Read Paul’s thoughts on the Nintendo Switch from the recent hands on event in London.
I really didn’t know what to expect as I waited in the rain outside what used to be the Hammersmith Apollo. Many of the journalists in this very magazine had already managed to get their experiences with Nintendo’s newest system, and some of them had even fed back their thoughts – but as I was still awaiting my turn, I didn’t quite know what I’d find.
Much of the optimism which was fuelled by an outstanding teaser back in October had been replaced by a mood not too dissimilar to the weather accompanying me, hanging over me whilst I waited for the venue to open. A lacklustre launch offering, a less than stellar overall line-up, and some extortionate pricing hasn’t painted a particularly enthusing picture of what could be the make-or-break product for Nintendo (especially on the back of the Wii U’s failure).
As I walked in through the corridor – which was filled with every system that Nintendo have released – I was trying to taper both my expectations and my nostalgia. Nintendo have always managed to feed from the long-time love from their fans, and it is no different for me. Every time I think that I am done with supporting them, they somehow manage to reel me back in. I suppose that this was a fitting way to introduce you to their latest creation.
It was then, at the end of the row, that I got my first look at the Switch – encased in glass with the multiple controller set-ups that you can experience. My first reaction? This thing is beautiful. And small. Of course, it isn’t that small, but it’s smaller than you think in person. The Joy-Cons seemed incredibly twee, and the Joy-Con grip had neither the width or girth (now, now) that I expected from looking at static images on the internet.
After a brief delay, Nintendo let us loose and I made a bee-line for The Legend of Zelda: Breath of the Wild. I only had four hours to get through as much as I could, and I didn’t much fancy my chances later. After a brief wait – exacerbated because I wanted one of the consoles with the removable handheld unit – I finally got to sit down with the system. Playing first with the Switch Pro controller I was soon running amok in The Great Plains of Hyrule.
I’ll save my Breath of the Wild thoughts another hands-on, so much of the focus of this piece will centre around the system itself – and where better to start than with the controller. The pad was incredible comfortable, fitting, and moulding around my hands with ease. The buttons were all logically placed, and I had no problem navigating around my environment. There was also some very satisfying feedback through the pad, though only when appropriate.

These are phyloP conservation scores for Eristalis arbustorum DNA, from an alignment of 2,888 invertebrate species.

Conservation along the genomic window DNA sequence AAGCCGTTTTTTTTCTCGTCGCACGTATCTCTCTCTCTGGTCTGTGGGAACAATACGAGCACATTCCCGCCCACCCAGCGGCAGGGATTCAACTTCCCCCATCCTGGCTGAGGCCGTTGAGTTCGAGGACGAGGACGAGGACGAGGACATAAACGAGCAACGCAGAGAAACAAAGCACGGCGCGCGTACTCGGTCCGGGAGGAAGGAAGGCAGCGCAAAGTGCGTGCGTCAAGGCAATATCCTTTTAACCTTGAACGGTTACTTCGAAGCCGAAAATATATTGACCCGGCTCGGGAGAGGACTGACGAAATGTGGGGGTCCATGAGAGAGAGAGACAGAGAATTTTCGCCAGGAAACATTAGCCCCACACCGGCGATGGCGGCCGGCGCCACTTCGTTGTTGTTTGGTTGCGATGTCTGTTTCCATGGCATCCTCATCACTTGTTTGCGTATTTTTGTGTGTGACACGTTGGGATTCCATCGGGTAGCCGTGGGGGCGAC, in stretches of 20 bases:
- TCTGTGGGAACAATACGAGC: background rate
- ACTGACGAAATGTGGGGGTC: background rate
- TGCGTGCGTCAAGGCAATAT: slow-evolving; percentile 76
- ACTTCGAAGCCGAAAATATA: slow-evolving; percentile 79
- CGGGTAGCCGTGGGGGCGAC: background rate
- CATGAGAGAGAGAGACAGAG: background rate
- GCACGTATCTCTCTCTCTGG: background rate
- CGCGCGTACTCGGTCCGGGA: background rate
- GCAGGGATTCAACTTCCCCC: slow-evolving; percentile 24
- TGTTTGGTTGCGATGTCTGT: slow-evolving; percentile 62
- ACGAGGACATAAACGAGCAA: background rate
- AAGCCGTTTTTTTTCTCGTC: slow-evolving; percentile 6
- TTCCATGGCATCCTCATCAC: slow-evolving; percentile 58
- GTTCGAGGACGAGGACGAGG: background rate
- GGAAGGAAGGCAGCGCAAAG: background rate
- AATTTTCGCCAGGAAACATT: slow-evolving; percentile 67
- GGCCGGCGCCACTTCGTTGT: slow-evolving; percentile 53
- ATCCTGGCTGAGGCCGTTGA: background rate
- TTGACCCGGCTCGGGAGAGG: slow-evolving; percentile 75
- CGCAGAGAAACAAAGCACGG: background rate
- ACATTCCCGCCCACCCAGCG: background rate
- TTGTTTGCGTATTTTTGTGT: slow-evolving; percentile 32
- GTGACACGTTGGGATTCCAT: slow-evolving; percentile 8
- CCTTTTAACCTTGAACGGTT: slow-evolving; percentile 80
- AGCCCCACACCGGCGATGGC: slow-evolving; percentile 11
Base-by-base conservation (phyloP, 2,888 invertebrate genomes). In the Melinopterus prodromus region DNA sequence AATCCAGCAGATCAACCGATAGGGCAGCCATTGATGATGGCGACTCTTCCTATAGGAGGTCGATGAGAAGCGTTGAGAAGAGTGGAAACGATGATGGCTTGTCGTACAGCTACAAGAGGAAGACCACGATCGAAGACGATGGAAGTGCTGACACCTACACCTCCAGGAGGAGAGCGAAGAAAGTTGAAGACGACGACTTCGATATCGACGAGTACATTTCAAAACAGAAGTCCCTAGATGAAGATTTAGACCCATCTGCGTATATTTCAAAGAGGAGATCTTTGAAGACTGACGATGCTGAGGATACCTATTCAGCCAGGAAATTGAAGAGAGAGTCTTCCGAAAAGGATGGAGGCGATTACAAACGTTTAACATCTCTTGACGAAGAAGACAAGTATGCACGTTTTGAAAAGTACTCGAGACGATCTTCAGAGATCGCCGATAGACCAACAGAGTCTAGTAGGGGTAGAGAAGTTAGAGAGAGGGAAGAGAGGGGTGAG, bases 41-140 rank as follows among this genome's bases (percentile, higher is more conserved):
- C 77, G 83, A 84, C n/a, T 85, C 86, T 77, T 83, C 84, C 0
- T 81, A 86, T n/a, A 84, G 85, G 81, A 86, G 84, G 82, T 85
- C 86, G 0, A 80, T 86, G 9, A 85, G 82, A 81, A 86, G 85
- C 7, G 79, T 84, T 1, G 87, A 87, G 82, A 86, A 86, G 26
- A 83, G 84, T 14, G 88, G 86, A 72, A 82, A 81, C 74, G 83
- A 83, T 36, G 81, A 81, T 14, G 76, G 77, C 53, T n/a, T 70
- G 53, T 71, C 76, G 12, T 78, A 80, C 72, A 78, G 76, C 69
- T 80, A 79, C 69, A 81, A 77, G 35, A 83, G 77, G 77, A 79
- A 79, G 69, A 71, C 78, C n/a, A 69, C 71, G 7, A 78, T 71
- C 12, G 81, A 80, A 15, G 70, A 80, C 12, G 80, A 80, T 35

A few minutes into play came the moment I’d been waiting for; the removal of the unit from the dock. Carefully holding this thing by the Joy-Cons and easing her (yes, I’m calling the system her) out, I noticed as immediately the signal from the television was lost and the screen on the handheld ignited. I was prompted to press the left and right bumpers followed by the A button, and then BOOM: instant transition. One of the things I was most worried about was rebuked and dealt with in a heartbeat.
I spent the remainder of the time with Breath of the Wild, utterly mesmerized with how amazing it all looked. Every blade of grass, every branch, the draw distance, the environment; all of it was reproduced beautifully on the stunning 720p screen. If anything, I’d even go as far to say that it looked BETTER on the handheld’s screen than the TV.
The control method with the native Joy-Cons took a few seconds to get used to however, mostly because of the slightly different alignment, and the larger gap between the two halves of the controller than I’m used to. Whilst trying to concentrate on Link’s latest adventure, I was also trying to take in everything about the hardware that was in my hands.
I’ve seen a few things mentioned on the weight of the system, but for me it was perfectly balanced. The unit itself is manufactured to a high standard; this feels like a premium product, which is not something you can say about Nintendo’s recent handhelds while maintaining a poker-face. The feedback filtering through the Joy-Cons was very impressive, and the Joy-Cons themselves have a robustness about them despite their diminishing size. This is something that feels like an expensive gaming console, which is handy since it is.
Soon, I moved on to Splatoon 2 – and played purely on the Switch handheld itself. By this point I’d really managed to nail the system, but – as existing Splatoon players know – the game also utilizes gyroscopic aiming… and that was here in all its glory. I set off with seven other attendees alternated between docked and undocked systems, and immediately fell in love. The aiming worked perfectly, the game ran fluidly, there was no evidence of lag, and my team managed to win. What wizardry was this?